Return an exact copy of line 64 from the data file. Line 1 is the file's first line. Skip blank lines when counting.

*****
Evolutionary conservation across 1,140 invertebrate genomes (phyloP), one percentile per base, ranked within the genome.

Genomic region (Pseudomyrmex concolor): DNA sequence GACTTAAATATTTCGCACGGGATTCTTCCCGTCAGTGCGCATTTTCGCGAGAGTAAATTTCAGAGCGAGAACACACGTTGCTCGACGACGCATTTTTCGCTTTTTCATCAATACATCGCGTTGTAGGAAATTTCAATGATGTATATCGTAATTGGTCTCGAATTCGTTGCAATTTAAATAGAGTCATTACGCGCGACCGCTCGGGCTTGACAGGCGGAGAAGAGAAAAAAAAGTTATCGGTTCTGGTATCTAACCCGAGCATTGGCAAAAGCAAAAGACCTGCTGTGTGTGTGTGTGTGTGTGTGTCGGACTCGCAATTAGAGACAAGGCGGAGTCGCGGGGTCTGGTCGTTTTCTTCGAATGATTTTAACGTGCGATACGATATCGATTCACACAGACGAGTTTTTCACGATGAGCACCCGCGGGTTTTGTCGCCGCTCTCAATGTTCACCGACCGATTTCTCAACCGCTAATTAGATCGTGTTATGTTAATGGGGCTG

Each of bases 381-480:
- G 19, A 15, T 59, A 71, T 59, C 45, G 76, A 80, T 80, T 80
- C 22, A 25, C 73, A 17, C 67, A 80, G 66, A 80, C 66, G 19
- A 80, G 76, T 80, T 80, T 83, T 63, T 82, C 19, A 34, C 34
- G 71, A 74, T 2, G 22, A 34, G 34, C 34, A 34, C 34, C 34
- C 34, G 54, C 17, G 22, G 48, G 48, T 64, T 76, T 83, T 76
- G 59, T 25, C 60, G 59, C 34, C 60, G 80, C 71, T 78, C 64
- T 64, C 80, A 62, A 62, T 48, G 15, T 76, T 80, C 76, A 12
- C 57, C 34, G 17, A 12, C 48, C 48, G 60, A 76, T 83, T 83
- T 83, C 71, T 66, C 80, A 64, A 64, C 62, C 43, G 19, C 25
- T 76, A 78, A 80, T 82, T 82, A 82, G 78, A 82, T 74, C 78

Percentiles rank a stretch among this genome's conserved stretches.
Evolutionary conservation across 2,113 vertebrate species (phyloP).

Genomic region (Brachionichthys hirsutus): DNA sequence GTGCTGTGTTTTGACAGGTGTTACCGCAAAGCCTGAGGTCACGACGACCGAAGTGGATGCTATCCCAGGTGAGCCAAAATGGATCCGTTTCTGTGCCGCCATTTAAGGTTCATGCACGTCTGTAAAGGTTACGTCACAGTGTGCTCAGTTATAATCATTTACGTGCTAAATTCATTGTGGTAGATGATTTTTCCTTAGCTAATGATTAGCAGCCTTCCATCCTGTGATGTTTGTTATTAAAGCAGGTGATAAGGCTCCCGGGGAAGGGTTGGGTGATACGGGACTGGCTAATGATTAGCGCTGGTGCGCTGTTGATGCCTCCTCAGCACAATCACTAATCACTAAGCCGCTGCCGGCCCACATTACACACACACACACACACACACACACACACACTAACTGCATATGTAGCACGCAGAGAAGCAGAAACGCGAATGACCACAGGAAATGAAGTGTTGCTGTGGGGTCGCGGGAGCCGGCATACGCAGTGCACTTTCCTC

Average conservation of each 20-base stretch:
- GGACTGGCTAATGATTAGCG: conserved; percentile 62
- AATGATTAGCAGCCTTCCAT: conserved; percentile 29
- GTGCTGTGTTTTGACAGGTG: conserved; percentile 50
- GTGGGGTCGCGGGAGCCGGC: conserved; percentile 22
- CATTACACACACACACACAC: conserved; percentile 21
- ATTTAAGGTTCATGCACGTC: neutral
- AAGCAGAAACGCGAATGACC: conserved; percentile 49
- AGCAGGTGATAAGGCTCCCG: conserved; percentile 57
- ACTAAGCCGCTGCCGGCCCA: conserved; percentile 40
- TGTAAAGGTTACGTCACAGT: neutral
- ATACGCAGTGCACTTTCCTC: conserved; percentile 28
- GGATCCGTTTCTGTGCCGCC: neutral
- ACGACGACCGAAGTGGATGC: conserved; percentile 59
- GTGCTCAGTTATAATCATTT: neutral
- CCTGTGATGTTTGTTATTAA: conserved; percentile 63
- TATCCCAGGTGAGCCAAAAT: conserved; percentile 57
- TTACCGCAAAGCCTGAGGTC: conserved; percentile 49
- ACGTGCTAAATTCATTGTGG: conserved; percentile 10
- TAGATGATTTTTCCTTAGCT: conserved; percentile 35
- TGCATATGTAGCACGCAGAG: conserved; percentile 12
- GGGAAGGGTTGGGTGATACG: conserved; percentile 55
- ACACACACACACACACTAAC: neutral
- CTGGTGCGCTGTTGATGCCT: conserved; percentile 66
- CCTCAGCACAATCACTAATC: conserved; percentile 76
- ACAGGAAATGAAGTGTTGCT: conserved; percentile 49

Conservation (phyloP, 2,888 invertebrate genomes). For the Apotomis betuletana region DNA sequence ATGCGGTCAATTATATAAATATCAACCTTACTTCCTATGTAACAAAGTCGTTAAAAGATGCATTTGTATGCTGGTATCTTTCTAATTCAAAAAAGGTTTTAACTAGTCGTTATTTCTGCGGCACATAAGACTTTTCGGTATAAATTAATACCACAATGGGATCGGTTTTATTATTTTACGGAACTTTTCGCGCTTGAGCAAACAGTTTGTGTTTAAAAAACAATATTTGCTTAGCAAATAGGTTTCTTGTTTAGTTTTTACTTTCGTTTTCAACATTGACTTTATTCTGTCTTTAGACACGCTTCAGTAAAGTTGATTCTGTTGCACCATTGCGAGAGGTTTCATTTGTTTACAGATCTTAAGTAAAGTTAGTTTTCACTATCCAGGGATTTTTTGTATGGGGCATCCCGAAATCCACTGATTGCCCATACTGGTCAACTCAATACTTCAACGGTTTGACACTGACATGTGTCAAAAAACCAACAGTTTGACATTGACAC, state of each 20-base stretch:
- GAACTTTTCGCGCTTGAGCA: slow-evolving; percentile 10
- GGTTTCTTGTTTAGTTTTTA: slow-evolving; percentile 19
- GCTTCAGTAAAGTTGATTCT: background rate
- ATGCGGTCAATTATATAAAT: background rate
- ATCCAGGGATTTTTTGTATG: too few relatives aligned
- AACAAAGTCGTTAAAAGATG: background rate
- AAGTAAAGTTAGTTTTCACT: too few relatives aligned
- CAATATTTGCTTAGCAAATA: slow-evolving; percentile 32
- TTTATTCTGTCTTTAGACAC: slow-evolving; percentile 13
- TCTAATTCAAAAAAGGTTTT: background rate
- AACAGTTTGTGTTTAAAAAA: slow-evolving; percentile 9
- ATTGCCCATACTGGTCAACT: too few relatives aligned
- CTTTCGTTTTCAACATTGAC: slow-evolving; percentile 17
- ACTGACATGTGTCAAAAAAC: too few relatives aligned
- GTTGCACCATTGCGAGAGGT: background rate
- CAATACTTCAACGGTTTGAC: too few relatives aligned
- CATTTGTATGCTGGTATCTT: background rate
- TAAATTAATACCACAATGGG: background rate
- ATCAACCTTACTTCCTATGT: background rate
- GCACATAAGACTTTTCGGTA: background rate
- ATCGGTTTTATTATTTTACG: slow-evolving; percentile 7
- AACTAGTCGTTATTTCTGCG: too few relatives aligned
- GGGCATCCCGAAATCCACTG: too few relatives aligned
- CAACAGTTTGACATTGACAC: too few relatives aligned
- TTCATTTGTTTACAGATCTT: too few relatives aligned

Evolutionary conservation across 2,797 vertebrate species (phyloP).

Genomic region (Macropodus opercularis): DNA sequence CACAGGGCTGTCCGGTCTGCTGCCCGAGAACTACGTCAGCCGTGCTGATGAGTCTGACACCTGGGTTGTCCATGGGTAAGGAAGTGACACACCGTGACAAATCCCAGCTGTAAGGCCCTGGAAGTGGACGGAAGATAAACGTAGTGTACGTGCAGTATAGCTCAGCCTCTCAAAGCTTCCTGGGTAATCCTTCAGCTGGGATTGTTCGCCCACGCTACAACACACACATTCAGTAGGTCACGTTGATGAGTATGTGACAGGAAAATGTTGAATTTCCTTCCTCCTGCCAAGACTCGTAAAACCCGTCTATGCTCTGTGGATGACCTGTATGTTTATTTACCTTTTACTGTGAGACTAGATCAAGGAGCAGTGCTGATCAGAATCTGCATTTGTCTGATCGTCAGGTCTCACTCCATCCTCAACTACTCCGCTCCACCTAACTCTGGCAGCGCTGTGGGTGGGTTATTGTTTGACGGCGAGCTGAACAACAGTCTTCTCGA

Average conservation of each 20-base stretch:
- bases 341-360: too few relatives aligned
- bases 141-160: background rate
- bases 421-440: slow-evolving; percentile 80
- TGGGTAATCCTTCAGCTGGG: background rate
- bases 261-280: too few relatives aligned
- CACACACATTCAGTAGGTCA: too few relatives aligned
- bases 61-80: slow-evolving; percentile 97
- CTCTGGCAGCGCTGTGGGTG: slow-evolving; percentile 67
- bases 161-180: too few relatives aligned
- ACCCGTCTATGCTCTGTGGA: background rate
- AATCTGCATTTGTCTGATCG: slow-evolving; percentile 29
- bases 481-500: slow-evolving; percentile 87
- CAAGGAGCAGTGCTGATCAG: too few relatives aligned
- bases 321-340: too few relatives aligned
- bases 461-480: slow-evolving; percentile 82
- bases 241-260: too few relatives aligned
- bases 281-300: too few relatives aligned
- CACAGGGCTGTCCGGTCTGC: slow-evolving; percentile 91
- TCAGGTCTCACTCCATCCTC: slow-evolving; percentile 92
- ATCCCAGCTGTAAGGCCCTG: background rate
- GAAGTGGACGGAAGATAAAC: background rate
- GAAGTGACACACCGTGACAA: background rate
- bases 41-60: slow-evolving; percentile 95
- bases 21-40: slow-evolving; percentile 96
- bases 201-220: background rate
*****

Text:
- ATCGGTTTTATTATTTTACG: slow-evolving; percentile 7